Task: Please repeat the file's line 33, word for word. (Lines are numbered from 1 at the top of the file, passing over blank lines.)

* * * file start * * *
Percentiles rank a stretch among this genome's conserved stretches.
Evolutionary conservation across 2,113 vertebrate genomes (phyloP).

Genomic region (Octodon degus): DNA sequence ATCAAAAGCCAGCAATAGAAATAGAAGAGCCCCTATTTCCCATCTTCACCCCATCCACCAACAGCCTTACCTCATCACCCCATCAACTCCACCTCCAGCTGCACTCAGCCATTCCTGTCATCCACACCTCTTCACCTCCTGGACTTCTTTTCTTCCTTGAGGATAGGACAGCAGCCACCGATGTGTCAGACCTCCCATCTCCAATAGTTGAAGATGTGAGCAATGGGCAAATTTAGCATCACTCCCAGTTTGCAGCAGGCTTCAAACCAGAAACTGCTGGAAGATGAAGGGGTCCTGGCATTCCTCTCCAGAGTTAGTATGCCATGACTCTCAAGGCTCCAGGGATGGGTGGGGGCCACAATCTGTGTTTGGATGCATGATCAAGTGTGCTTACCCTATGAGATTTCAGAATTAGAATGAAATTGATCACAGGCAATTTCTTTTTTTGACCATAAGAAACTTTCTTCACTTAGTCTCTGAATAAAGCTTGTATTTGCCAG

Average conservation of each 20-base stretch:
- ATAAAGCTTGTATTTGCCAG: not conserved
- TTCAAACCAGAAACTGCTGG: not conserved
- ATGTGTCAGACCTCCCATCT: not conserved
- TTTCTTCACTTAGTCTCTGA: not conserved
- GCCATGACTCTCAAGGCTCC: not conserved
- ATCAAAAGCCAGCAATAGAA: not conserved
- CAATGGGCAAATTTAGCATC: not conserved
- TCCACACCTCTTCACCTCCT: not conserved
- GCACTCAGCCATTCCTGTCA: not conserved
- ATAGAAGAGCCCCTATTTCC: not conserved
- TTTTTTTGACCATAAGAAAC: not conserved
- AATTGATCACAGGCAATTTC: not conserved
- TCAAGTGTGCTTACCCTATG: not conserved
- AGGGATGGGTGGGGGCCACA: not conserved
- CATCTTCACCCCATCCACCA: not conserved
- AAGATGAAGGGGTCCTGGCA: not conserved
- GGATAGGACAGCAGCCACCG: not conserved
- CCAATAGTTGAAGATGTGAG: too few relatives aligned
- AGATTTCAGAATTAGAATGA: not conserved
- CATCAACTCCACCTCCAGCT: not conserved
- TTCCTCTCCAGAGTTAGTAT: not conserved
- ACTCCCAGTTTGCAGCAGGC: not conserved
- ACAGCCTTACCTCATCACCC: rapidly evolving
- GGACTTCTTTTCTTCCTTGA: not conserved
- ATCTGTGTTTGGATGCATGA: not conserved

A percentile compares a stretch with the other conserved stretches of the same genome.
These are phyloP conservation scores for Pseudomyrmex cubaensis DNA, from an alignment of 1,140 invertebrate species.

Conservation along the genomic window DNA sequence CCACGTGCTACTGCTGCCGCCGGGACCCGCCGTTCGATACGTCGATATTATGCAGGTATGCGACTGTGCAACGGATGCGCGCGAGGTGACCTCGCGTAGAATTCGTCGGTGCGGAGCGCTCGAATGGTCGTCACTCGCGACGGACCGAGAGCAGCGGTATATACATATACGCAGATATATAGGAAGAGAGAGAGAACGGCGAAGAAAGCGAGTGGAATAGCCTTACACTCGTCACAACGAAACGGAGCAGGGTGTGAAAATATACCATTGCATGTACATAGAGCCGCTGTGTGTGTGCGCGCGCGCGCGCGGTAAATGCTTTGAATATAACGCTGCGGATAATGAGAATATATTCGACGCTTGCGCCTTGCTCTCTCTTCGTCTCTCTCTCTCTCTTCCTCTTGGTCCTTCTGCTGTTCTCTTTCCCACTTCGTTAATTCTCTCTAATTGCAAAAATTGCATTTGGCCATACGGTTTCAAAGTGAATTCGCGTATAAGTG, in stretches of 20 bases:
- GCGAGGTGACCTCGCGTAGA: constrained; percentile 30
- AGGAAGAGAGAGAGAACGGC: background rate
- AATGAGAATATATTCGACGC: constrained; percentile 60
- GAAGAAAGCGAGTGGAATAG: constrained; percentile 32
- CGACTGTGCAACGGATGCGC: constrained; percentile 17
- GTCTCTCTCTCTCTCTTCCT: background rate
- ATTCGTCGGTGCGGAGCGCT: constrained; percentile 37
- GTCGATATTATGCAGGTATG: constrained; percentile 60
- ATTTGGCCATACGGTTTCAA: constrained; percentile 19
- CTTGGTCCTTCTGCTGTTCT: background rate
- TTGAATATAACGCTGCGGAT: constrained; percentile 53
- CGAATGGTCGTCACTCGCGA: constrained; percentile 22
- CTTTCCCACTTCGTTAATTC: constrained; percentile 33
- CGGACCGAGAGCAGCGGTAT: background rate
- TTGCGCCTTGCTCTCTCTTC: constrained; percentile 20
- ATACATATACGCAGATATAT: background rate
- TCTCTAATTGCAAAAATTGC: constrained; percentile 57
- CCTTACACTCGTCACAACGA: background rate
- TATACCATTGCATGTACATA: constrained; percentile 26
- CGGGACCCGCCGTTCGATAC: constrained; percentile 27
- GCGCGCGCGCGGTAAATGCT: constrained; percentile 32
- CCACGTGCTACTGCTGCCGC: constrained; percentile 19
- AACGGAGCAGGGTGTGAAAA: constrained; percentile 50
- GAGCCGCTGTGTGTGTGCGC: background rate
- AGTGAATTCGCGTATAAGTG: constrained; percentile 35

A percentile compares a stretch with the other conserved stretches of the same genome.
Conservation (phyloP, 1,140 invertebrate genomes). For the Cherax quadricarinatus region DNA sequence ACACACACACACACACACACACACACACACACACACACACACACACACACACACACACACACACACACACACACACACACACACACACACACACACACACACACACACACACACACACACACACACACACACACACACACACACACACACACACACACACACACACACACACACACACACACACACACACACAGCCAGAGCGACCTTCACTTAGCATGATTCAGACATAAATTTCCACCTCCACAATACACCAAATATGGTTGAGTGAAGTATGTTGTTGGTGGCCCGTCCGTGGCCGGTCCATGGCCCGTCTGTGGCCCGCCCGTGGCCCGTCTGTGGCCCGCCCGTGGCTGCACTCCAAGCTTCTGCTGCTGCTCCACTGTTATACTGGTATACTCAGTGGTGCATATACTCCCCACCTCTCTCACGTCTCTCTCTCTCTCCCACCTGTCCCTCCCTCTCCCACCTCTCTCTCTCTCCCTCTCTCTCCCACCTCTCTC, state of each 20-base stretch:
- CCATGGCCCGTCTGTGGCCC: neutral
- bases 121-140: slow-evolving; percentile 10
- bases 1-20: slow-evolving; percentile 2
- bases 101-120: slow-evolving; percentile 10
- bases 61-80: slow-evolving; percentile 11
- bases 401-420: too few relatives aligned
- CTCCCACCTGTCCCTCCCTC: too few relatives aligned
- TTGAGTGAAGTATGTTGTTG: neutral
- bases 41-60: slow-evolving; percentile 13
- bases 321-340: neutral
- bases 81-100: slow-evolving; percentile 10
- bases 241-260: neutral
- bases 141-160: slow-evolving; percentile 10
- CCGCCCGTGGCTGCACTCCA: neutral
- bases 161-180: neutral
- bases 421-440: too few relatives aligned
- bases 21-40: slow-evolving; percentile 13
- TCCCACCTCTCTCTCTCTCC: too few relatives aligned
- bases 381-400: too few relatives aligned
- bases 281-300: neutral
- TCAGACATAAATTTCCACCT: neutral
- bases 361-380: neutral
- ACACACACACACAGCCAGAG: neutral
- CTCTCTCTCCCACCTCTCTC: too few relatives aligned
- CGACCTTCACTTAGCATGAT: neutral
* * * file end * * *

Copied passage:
- GCGAGGTGACCTCGCGTAGA: constrained; percentile 30